New evidence on sex differences in people’s brains and behaviors emerges with the publication of results from the British Broadcasting Corporation’s (BBC) Sex ID Internet Survey. Survey questions and tests focused on participants’ sex-linked cognitive abilities, personality traits, interests, sexual attitudes and behavior, as well as physical traits. The Archives of Sexual Behavior¹ has devoted a special section in its April 2007 issue to research papers based on the BBC data.

Frontal views of the brains of men and women. Credit: UCI

BBC Science, in collaboration with researchers in the United Kingdom and North America, designed their research project on psychological sex differences in conjunction with their TV documentary, Secrets of the Sexes. The project culminated in the creation of the BBC Internet Survey, which was posted on the BBC Science and Nature website.

In just three months (February-May 2005), over 250,000 people from all over the world responded to the full survey. Some initial results were presented in July 2005 in the program, Secrets of the Sexes. The complete dataset has been analyzed since, with key findings published in the current issue of the Archives of Sexual Behavior.

Included in the April issue of the Archives of Sexual Behavior is a paper on methodology, describing the study’s history, rationale, ethics and methodological considerations, namely the advantages and limitations of internet-based research. Stian Reimers, from the Department of Psychology at University College London in the UK, says in this paper, “Much is made of the different agendas of science and the media, and the tensions that can occur when the two interact. Although this tension is not likely to disappear in the near future, it is hoped that this project can serve as an example of how positive interaction between the two professions can have beneficial consequences for both.”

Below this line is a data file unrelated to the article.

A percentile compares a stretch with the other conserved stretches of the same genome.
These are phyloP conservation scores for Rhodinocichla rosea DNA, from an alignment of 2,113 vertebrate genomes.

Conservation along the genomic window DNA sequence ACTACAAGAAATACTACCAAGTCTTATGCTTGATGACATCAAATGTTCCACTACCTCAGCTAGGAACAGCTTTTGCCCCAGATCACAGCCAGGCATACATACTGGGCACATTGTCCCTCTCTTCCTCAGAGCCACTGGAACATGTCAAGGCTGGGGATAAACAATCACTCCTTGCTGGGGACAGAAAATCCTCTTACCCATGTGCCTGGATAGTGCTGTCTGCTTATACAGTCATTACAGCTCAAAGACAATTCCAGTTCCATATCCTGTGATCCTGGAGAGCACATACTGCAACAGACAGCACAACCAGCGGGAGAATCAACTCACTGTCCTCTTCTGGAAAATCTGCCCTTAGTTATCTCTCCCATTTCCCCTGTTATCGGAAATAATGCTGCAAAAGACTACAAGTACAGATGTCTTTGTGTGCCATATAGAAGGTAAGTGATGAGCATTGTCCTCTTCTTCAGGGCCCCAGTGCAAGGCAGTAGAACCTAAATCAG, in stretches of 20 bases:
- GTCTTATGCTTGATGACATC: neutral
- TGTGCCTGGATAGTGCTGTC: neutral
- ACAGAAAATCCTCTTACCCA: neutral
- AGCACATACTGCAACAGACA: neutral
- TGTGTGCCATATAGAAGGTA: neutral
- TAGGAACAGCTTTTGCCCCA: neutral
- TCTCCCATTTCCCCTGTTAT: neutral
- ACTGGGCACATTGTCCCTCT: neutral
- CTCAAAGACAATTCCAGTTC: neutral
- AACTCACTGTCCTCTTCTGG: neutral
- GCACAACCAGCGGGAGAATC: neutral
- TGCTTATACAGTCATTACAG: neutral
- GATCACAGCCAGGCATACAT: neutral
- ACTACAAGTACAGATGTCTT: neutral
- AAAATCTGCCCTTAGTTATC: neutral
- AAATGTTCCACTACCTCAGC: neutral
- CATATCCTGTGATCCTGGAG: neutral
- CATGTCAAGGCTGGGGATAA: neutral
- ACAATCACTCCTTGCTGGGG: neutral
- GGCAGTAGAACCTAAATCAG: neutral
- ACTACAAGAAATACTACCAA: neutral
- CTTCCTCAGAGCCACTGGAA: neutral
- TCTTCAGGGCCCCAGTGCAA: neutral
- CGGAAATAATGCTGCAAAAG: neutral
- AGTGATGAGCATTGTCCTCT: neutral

The remaining papers address a range of topics in the study of sex differences and sexuality, including:

  • Mental abilities decline with age more in men than in women. All mental abilities decline with age, but the decline is steeper in men than in women. Furthermore, this effect is independent of sexual orientation.
  • Sex differences and cultural variations in mate preferences. Across all participants, the traits ranked most important in a relationship partner are intelligence, humor, honesty, kindness, overall good looks, face attractiveness, values, communication skills and dependability. However, on average, men rank good looks and facial attractiveness more important than women do, whereas women rank honesty, humor, kindness, and dependability more important than men do.
  • Associations among birth order, handedness and sexual orientation. The strongest handedness (left- or right-handedness) finding for both sexes is a marked tendency for participants who describe themselves as bisexual also to describe themselves as ambidextrous.
  • Sex differences and sexual orientation differences in mental abilities. Across nations, men score higher than women on tests of mental rotation and the ability to judge line angles, whereas women score higher than men on tests of object location memory and word fluency. On average, gay men’s visual-spatial abilities differ from those of heterosexual men—shifted in the direction of women’s abilities. Similarly, lesbian women’s visual-spatial abilities differ from those of heterosexual women—shifted in the direction of men’s abilities.
  • The link between sex drive and attractions to men and women. For women, high sex drive is associated with increased sexual attraction to both women and men. For men, however, high sex drive is associated with increased attraction to one sex or the other, but not both, depending on their sexual orientation.

Source: 1. Archives of Sexual Behavior, Vol. 36, No. 2, April 2007